The increasing demand for new packages with increased shelf life properties has stimulated the increase of research in the active packaging sector. The use of antimicrobial agents requires an in-depth study of their properties to avoid loss of efficiency of the polymer processing. In this context, the objective of this work was to evaluate the preparation of an 18% ethylene vinyl acetate copolymer (EVA) nanocomposite and zinc oxide (ZnO) as microbicidal nanoparticle, prepared in a monosulfon extruder. The nanoparticle was modified with octadecylamine and EVA 18 nanocomposite films were prepared and compared to the systems containing modified nanoparticle. These new materials were characterized by thermogravimetric analysis (TGA), Differential Scanning Calorimetry (DSC), X-Ray Diffraction (XRD), Dynamic Mechanical Analysis (DMA), Time Domain Nuclear Magnetic Resonance (NMR) to investigate the effect of zinc oxide nanoparticles on thermal properties, EVA crystallinity and antimicrobial effect. The TGA showed a tendency of increase of the thermal stability in different proportions of ZnO. DSC results did not show significant changes in thermal parameters. The XRD analysis showed an increase in the degree of crystallinity of the nanocomposites in relation to the EVA matrix and change in the crystallinity with the increase of ZnO percentages. DMA analysis indicates change in structural organization through the variation of storage modulus, loss, and tan delta. Time domain NMR data corroborate with XRD data through the change in molecular mobility.
Advances in Nanoparticles, Volume 9, pp 41-48; doi:10.4236/anp.2020.92003
Synthesis of silver nanoparticles using seeds of Nigella sativa as a capping agent was evaluated in this study. Different concentrations of the aqueous extract of N. sativa with silver nitrate solution were exposed to sunlight; as a force for acceleration of the formulation. Then the silver nanoparticles were characterized by UV-Vis, scanning electron microscope (SEM) and X-ray diffraction (XRD) techniques. Antibacterial activity of the nanoparticles was investigated against Staphylococcus aureus and Escherichia coli by the disc diffusion method. The characterization of nanoparticles was detected by the change in color to yellow-brown which indicated the formulation of silver nanoparticles. Irregular shapes within range of nanoscale were detected using SEM and XRD techniques. The finding suggests that silver nanoparticles may be effectively used as antibacterial agent.
Advances in Nanoparticles, Volume 8, pp 21-35; doi:10.4236/anp.2019.82002
Engineered nanomaterials are used in many applications, including pollution sensors, photovoltaics, medical imaging, drug delivery and environmental remediation. Due to their numerous applications, silver nanoparticles (Ag NPs) are receiving a large amount of attention. Ag NPs may occur in drinking water sources either during manufacturing, consumption and/or disposal processes. This potentially leads to the presence of Ag NPs in finished drinking water, which could have public health impacts. The objective of this research was to investigate the removal of several types of stabilized Ag NPs by potable water treatment processes. Specifically, this research achieved these objectives through: 1) Synthesis of Citrate-reduced Ag NPs, Polyvinylpyrrolidone stabilized (PVP) Ag NPs and Branched polyethyleneimine stabilized (BPEI) Ag NPs, 2) Characterization of synthesized Ag NPs to determine their aggregation potential, Zeta potential profiles, (pHpzc) and obtain morphological data from SEM images, and 3) An evaluation of the efficacy of conventional water treatment processes (i.e., coagulation, flocculation, sedimentation and sand filtration) in removing stabilized Ag NPs from natural water. The three NPs were found to be stable at the nano size in natural water. Alum coagulation had no impact on the PVP and BPEI Ag NPs. Flocculation and settling were found to be key steps for removal of these NPs. The three Ag NPs were not permanently removed by means of conventional water treatment processes employed in this study.
Advances in Nanoparticles, Volume 8, pp 36-45; doi:10.4236/anp.2019.82003
In contributing to the improvement of Ferrite Magnetic nanoparticles, the effects of Poly (Vinyl Pyrrolidone) (PVP) and annealing on the structural and magnetic properties of Zinc ferrite nanoparticles (ZFNPs) synthesis were investigated in this work. The effects were evaluated using the X-ray diffraction (XRD) spectroscopy, Scanning electron microscopy (SEM), Fourier transform infrared spectroscopy (FTIR) and Vi-brating sample magnetometer (VSM). The XRD analysis confirms a good formation of the inverse spinel crystal structure with an average particle size of 1.3 nm to 15.2 nm and from 1.6 nm to 21.1 nm for the ZFNPs as-prepared and PVP mediated ZFNPs for the un-annealed and annealed samples, respectively. The SEM image reveals an increase in the particle size for both the as-prepared and PVP mediated samples after annealing at 500°C. The FTIR also reveals the inverse spinel structure for the as-prepared and annealed samples, which witnesses a vibrational red shift towards a higher wave number for the annealed samples. The VSM analysis indicates the superparamagnetic behavior of PVP mediated and annealed sample with zero remanence magnetization (Mr) and Coercivity (Hc). The saturation magnetization (Ms) increases from 1.31 emu/g, for the as-prepared samples, to 4.31 emu/g after the annealing and from 1.18 emu/g, for the PVP mediated, to 6.38 emu/g after annealing. These effects have been attributed to the cationic re-arrangement on the lattice site after the annealing. This presents a superior material for various applications in nanotechnology.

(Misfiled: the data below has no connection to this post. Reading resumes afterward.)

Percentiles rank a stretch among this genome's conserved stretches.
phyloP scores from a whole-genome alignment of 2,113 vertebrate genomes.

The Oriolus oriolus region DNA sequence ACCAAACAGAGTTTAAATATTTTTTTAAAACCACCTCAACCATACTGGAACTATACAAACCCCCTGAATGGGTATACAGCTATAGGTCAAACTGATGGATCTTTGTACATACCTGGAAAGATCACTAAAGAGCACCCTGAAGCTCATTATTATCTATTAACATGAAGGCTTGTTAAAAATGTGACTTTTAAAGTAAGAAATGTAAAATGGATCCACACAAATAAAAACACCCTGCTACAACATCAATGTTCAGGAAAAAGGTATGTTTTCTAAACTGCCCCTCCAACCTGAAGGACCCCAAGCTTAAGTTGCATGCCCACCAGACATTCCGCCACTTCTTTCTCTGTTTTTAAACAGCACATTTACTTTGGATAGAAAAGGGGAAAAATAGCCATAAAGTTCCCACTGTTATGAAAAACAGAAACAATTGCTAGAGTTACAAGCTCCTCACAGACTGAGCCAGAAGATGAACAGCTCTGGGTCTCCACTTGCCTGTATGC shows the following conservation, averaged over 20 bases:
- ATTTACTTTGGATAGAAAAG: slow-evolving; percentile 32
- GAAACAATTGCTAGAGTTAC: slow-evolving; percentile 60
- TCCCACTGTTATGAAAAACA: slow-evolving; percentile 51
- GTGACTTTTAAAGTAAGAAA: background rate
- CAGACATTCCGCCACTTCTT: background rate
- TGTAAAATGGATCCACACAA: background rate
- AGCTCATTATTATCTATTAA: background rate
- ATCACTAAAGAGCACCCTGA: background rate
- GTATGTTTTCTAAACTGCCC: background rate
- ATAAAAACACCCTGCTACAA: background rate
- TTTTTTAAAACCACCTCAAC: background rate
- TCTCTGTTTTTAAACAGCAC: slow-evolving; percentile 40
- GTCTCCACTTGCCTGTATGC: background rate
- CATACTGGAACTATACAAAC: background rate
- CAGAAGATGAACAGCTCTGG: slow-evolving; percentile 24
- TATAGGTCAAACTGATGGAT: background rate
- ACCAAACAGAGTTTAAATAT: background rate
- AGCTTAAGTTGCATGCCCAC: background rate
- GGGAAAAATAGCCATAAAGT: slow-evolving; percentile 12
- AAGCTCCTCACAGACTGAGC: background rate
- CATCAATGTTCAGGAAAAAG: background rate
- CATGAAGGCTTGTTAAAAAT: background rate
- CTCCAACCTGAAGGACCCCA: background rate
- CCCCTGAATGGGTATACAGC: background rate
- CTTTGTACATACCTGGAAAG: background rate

Advances in Nanoparticles, Volume 8, pp 55-70; doi:10.4236/anp.2019.84005
Background and objective Previous studies have demonstrated the anti-cancer effects of propolis. However, its use is limited because of its poor bioavailability. In the present study, the major objective was to improve propolis bioavailability using a nanosuspension formulation. The cytotoxic effect of propolis nanosuspension (PRO-NS) on the Ehrlich ascites carcinoma (EAC) in female Swiss albino mice was investigated in comparison to the free propolis. Materials and methods A propolis-loaded nanosuspension was formulated by applying solvent-antisolvent nano-precipitation technique. The prepared PRO-NS was characterized for average particle size, polydispersity index (PDI) and zeta potential. Also, the morphology of the nanosuspension particles was investigated using scanning electron microscopy (SEM). Moreover, PRO-NS cytotoxicity was tested using EAC bearing mice. The anticancer activity of Pro-NS was assessed by studying tumor volume, life span, viable and non-viable cell count, antioxidant, biochemical estimations and proliferation of EAC cells. Results The results revealed that propolis nanoparticles were relatively spherical in shape with rough surface. The tumor bearing mice treated with PRO-NS showed increased life span and inhibited tumor growth and the proliferation of EAC cells in comparison to the free propolis (p < 0.01). Moreover, Pro-NS ameliorated the increase in serum aspartate transaminase (AST) and alanine transaminase (ALT) activities, IgM and the level of creatinine and urea after implantation of EAC cells. In addition, PRO-NS improved the SOD activity and glutathione content of liver and EAC cells. Furthermore, PRO-NS inhibited the formation of lipid peroxidation products (MDA) and total IgG in EAC tumor bearing mice. Conclusions Our results indicate that PRO-NS has a strong inhibitory activity against growth of tumors in comparison to free propolis. The anti-tumor mechanism may be mediated by preventing oxidative damage, immune-stimulation and induction of apoptosis.
Advances in Nanoparticles, Volume 8, pp 1-19; doi:10.4236/anp.2019.81001